# Thursday, January 17, 2013
Climbing Back into the Genealogy Saddle
Posted by Diane

I’m back here at Family Tree Magazine after being on maternity leave long enough to forget my computer password and have no idea which issue I should start working on.

But I didn’t forget all about genealogy. Monday was our practice day at the sitter with Norah and her big brother, so I used my “me time” to go to the library.

Courtesy of the Kenton County (Kentucky) Public Library’s Northern Kentucky Newspaper Index and Northern Kentucky Genealogy Index (you can search both free online, then email yourself a list of results), I have a long list of newspaper and record look-ups about my maternal relatives. It's been on my to-do list for a shameful length of time.

Since I only had a couple of hours at the library, I prepped by organizing my lookups according to the newspaper and date (for articles) or the church and volume number (for church records). That way I’d be able to find all the articles on one roll of film, then move right on to the next. I also highlighted the most important items so I’d be sure to get to those if time ran short.

Even though I knew where the library is, I checked out the visitor info onlinee (good thing— the regular lot was closed due to construction). I couldn’t find the details about making copies, so I gathered up change and singles just in case. Turns out I should have brought a flash drive for the microfilm reader that makes digital copies. Live and learn. 

The librarian showed me the newspaper and church record microfilm, gave me a refresher on the microfilm readers and changed my dollars for dimes (required to make paper copies). I got all my priority articles and one church record in the two hours. I wrote the newspaper or record title, date, volume number, etc. on each printout.

As a woman on a mission, I only glanced at the rest of the local history collection. Oh, the time I could spend there if I had all day.

Now, I’m reading the newspaper articles and trying to sort out who’s who and how (or whether) they’re all related in this big family full of Josephs, Bernards and Marys. Every time I read in an obituary that the deceased was survived by “a wife and children” or see a married woman identified as “Mrs. Joseph so-and-so,” I want to pull my hair out. Names! I NEED NAMES!

So I’ve still got some work to do. In the mean time, I’m glad to be back with you!


Free Databases | Libraries and Archives | Newspapers | Research Tips
Thursday, January 17, 2013 11:44:09 AM (Eastern Standard Time, UTC-05:00)  #  Comments [6]
Don't Miss Family Tree University's Winter 2013 Virtual Genealogy Conference
Posted by Beth



Get an intensive dose of genealogy education at Family Tree University’s Winter 2013 Virtual Conference! At this February weekend workshop, you’ll learn strategies and resources to boost your research—and because it’s web-based, you can participate from anywhere at any time. Get all the benefits of a genealogy conference—education, camaraderie, expert advice—without all the hassle.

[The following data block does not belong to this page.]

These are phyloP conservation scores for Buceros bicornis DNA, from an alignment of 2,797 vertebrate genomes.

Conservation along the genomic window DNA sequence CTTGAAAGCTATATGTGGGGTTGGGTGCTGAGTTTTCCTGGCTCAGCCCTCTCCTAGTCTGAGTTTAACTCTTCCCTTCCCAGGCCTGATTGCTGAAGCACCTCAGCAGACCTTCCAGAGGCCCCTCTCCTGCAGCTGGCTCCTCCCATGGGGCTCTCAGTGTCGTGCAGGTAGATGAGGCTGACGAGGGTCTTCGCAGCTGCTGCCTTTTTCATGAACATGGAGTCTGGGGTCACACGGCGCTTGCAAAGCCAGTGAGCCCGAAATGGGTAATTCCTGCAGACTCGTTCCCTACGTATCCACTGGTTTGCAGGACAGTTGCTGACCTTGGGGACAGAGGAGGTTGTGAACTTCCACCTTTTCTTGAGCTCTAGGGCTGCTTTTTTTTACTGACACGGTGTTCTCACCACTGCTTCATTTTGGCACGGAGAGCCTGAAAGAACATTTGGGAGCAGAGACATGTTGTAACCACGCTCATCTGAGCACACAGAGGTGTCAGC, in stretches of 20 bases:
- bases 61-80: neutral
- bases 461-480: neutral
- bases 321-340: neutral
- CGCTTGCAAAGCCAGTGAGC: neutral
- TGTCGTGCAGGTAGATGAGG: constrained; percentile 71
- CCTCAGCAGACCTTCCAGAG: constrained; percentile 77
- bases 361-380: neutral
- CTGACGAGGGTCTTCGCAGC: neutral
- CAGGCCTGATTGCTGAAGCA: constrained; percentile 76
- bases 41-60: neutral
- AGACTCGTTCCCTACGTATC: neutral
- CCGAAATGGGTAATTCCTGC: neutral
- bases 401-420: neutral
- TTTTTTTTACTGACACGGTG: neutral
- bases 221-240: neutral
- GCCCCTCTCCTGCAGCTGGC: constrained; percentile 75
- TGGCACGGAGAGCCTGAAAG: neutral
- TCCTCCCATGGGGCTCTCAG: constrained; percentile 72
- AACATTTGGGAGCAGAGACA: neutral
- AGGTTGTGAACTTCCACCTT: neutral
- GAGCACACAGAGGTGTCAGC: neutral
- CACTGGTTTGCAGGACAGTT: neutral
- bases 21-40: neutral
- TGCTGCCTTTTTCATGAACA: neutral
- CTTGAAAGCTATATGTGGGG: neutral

WHEN
  • 9am EST Friday, Feb., 22 to 11:59pm EST Sunday, Feb. 24

WHAT    
  • Genealogy Technology 
  • Research Strategies
  • Ethnic Research
  • The opportunity to participate in LIVE chats with topic experts
  • PLUS: Your Virtual Conference registration gives you the ability to download a copy of all sessions and watch them whenever and wherever you want.
  • AND: Get a "swag bag" of freebies from ShopFamilyTree.com

REGISTRATION
  • $199.99
  • EARLY BIRD REGISTRATION: Reserve your spot on or before Friday, Jan. 25 and lock in the early bird rate of $149.99—a savings of 25 percent! (Just use special offer code WINTERVCEARLY to save.) Click here to register.

Family Tree University | Research Tips | Webinars
Thursday, January 17, 2013 11:20:48 AM (Eastern Standard Time, UTC-05:00)  #  Comments [0]
# Tuesday, January 15, 2013
Editors' Pick: Google for Genealogists Ultimate Collection
Posted by Beth




When it comes to free online genealogy tools, nothing rivals Google for power or potential. From Google+ to Google Reader to the Google News Archive, a little bit of expert training can help you turn this robust search engine into the ultimate genealogy assistant. Get wired with this month's Google for Genealogists Ultimate Collection if you want to:

  • be more successful in your Google searches you do for your genealogy research
  • go beyond subscription sites such as Ancestry.com and discover sources of free genealogy data online
  • leverage Google’s full suite of tools that will be helpful in your family history research, such as Google Alerts, Google Translate, Google Drive—and even ones you may not know about

Get search secrets in one exclusive kit, including:
  • Advanced Google searching strategies
  • Details on how to go about digging into your roots online
  • How to use cool Google tools such as Gmail and Google Books
  • How to navigate the genealogy globe with Google Earth
  • Tips and tricks for finding and sharing genealogy on Google+
Get started now!


Editor's Pick | Research Tips | ShopFamilyTree.com Sales
Tuesday, January 15, 2013 9:17:27 AM (Eastern Standard Time, UTC-05:00)  #  Comments [13]